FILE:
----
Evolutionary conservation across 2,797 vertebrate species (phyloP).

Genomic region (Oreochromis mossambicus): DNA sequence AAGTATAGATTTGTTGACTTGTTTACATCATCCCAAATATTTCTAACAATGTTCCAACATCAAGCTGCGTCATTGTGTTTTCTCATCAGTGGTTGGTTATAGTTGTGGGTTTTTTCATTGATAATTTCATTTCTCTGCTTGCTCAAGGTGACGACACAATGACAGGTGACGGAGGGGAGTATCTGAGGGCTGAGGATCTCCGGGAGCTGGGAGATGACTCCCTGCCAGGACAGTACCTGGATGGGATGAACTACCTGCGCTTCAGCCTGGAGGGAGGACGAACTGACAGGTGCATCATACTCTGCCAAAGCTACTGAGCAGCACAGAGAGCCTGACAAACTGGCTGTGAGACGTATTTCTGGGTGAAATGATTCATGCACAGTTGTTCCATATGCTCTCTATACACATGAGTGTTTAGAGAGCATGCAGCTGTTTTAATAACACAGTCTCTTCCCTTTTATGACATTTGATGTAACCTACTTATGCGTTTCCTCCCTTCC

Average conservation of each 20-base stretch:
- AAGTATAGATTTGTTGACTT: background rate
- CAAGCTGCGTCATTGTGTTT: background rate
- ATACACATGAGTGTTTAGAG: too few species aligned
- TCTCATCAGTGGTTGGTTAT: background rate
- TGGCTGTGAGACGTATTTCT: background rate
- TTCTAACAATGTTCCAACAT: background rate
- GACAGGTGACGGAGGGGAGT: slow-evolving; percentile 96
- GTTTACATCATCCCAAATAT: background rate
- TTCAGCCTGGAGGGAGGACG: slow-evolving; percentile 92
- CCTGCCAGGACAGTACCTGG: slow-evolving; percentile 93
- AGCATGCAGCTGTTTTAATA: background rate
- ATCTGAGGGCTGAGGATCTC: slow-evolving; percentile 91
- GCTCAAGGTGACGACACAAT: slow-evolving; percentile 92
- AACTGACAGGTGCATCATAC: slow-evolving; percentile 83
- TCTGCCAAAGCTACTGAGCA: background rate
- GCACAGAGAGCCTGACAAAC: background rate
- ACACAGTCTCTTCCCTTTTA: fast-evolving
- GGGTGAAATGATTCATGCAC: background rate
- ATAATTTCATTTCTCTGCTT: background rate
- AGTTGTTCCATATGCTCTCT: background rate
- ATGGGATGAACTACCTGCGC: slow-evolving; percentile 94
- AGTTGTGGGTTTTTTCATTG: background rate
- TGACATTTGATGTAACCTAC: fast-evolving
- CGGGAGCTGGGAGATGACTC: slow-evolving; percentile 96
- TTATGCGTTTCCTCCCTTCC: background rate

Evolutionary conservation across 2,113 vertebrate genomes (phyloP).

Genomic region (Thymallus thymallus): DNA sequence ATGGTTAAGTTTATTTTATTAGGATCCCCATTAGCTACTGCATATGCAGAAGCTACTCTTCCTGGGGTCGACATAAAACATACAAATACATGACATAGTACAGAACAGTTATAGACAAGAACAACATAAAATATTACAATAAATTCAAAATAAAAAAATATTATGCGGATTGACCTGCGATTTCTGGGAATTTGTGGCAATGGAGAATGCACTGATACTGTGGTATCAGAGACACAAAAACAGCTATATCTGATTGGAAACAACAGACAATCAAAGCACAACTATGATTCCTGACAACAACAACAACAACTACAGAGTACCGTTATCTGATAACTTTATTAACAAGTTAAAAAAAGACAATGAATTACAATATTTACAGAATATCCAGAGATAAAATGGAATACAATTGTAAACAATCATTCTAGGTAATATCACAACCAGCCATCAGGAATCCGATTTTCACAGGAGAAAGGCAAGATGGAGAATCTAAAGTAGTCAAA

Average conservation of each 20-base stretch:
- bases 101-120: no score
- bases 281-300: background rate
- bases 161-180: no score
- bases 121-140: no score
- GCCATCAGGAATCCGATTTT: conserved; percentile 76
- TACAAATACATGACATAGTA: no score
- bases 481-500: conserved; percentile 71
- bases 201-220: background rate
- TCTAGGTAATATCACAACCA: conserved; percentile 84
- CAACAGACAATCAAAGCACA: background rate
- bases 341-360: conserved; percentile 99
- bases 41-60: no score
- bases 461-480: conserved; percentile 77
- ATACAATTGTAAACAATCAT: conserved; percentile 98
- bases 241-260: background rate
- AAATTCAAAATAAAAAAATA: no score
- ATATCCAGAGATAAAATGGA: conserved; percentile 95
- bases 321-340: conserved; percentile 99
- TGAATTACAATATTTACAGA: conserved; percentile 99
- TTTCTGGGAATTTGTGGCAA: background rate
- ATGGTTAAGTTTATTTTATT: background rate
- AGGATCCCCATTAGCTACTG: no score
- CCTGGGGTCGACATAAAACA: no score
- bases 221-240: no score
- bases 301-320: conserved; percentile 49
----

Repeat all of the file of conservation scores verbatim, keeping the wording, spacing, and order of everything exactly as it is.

Evolutionary conservation across 2,797 vertebrate species (phyloP).

Genomic region (Oreochromis mossambicus): DNA sequence AAGTATAGATTTGTTGACTTGTTTACATCATCCCAAATATTTCTAACAATGTTCCAACATCAAGCTGCGTCATTGTGTTTTCTCATCAGTGGTTGGTTATAGTTGTGGGTTTTTTCATTGATAATTTCATTTCTCTGCTTGCTCAAGGTGACGACACAATGACAGGTGACGGAGGGGAGTATCTGAGGGCTGAGGATCTCCGGGAGCTGGGAGATGACTCCCTGCCAGGACAGTACCTGGATGGGATGAACTACCTGCGCTTCAGCCTGGAGGGAGGACGAACTGACAGGTGCATCATACTCTGCCAAAGCTACTGAGCAGCACAGAGAGCCTGACAAACTGGCTGTGAGACGTATTTCTGGGTGAAATGATTCATGCACAGTTGTTCCATATGCTCTCTATACACATGAGTGTTTAGAGAGCATGCAGCTGTTTTAATAACACAGTCTCTTCCCTTTTATGACATTTGATGTAACCTACTTATGCGTTTCCTCCCTTCC

Average conservation of each 20-base stretch:
- AAGTATAGATTTGTTGACTT: background rate
- CAAGCTGCGTCATTGTGTTT: background rate
- ATACACATGAGTGTTTAGAG: too few species aligned
- TCTCATCAGTGGTTGGTTAT: background rate
- TGGCTGTGAGACGTATTTCT: background rate
- TTCTAACAATGTTCCAACAT: background rate
- GACAGGTGACGGAGGGGAGT: slow-evolving; percentile 96
- GTTTACATCATCCCAAATAT: background rate
- TTCAGCCTGGAGGGAGGACG: slow-evolving; percentile 92
- CCTGCCAGGACAGTACCTGG: slow-evolving; percentile 93
- AGCATGCAGCTGTTTTAATA: background rate
- ATCTGAGGGCTGAGGATCTC: slow-evolving; percentile 91
- GCTCAAGGTGACGACACAAT: slow-evolving; percentile 92
- AACTGACAGGTGCATCATAC: slow-evolving; percentile 83
- TCTGCCAAAGCTACTGAGCA: background rate
- GCACAGAGAGCCTGACAAAC: background rate
- ACACAGTCTCTTCCCTTTTA: fast-evolving
- GGGTGAAATGATTCATGCAC: background rate
- ATAATTTCATTTCTCTGCTT: background rate
- AGTTGTTCCATATGCTCTCT: background rate
- ATGGGATGAACTACCTGCGC: slow-evolving; percentile 94
- AGTTGTGGGTTTTTTCATTG: background rate
- TGACATTTGATGTAACCTAC: fast-evolving
- CGGGAGCTGGGAGATGACTC: slow-evolving; percentile 96
- TTATGCGTTTCCTCCCTTCC: background rate

Evolutionary conservation across 2,113 vertebrate genomes (phyloP).

Genomic region (Thymallus thymallus): DNA sequence ATGGTTAAGTTTATTTTATTAGGATCCCCATTAGCTACTGCATATGCAGAAGCTACTCTTCCTGGGGTCGACATAAAACATACAAATACATGACATAGTACAGAACAGTTATAGACAAGAACAACATAAAATATTACAATAAATTCAAAATAAAAAAATATTATGCGGATTGACCTGCGATTTCTGGGAATTTGTGGCAATGGAGAATGCACTGATACTGTGGTATCAGAGACACAAAAACAGCTATATCTGATTGGAAACAACAGACAATCAAAGCACAACTATGATTCCTGACAACAACAACAACAACTACAGAGTACCGTTATCTGATAACTTTATTAACAAGTTAAAAAAAGACAATGAATTACAATATTTACAGAATATCCAGAGATAAAATGGAATACAATTGTAAACAATCATTCTAGGTAATATCACAACCAGCCATCAGGAATCCGATTTTCACAGGAGAAAGGCAAGATGGAGAATCTAAAGTAGTCAAA

Average conservation of each 20-base stretch:
- bases 101-120: no score
- bases 281-300: background rate
- bases 161-180: no score
- bases 121-140: no score
- GCCATCAGGAATCCGATTTT: conserved; percentile 76
- TACAAATACATGACATAGTA: no score
- bases 481-500: conserved; percentile 71
- bases 201-220: background rate
- TCTAGGTAATATCACAACCA: conserved; percentile 84
- CAACAGACAATCAAAGCACA: background rate
- bases 341-360: conserved; percentile 99
- bases 41-60: no score
- bases 461-480: conserved; percentile 77
- ATACAATTGTAAACAATCAT: conserved; percentile 98
- bases 241-260: background rate
- AAATTCAAAATAAAAAAATA: no score
- ATATCCAGAGATAAAATGGA: conserved; percentile 95
- bases 321-340: conserved; percentile 99
- TGAATTACAATATTTACAGA: conserved; percentile 99
- TTTCTGGGAATTTGTGGCAA: background rate
- ATGGTTAAGTTTATTTTATT: background rate
- AGGATCCCCATTAGCTACTG: no score
- CCTGGGGTCGACATAAAACA: no score
- bases 221-240: no score
- bases 301-320: conserved; percentile 49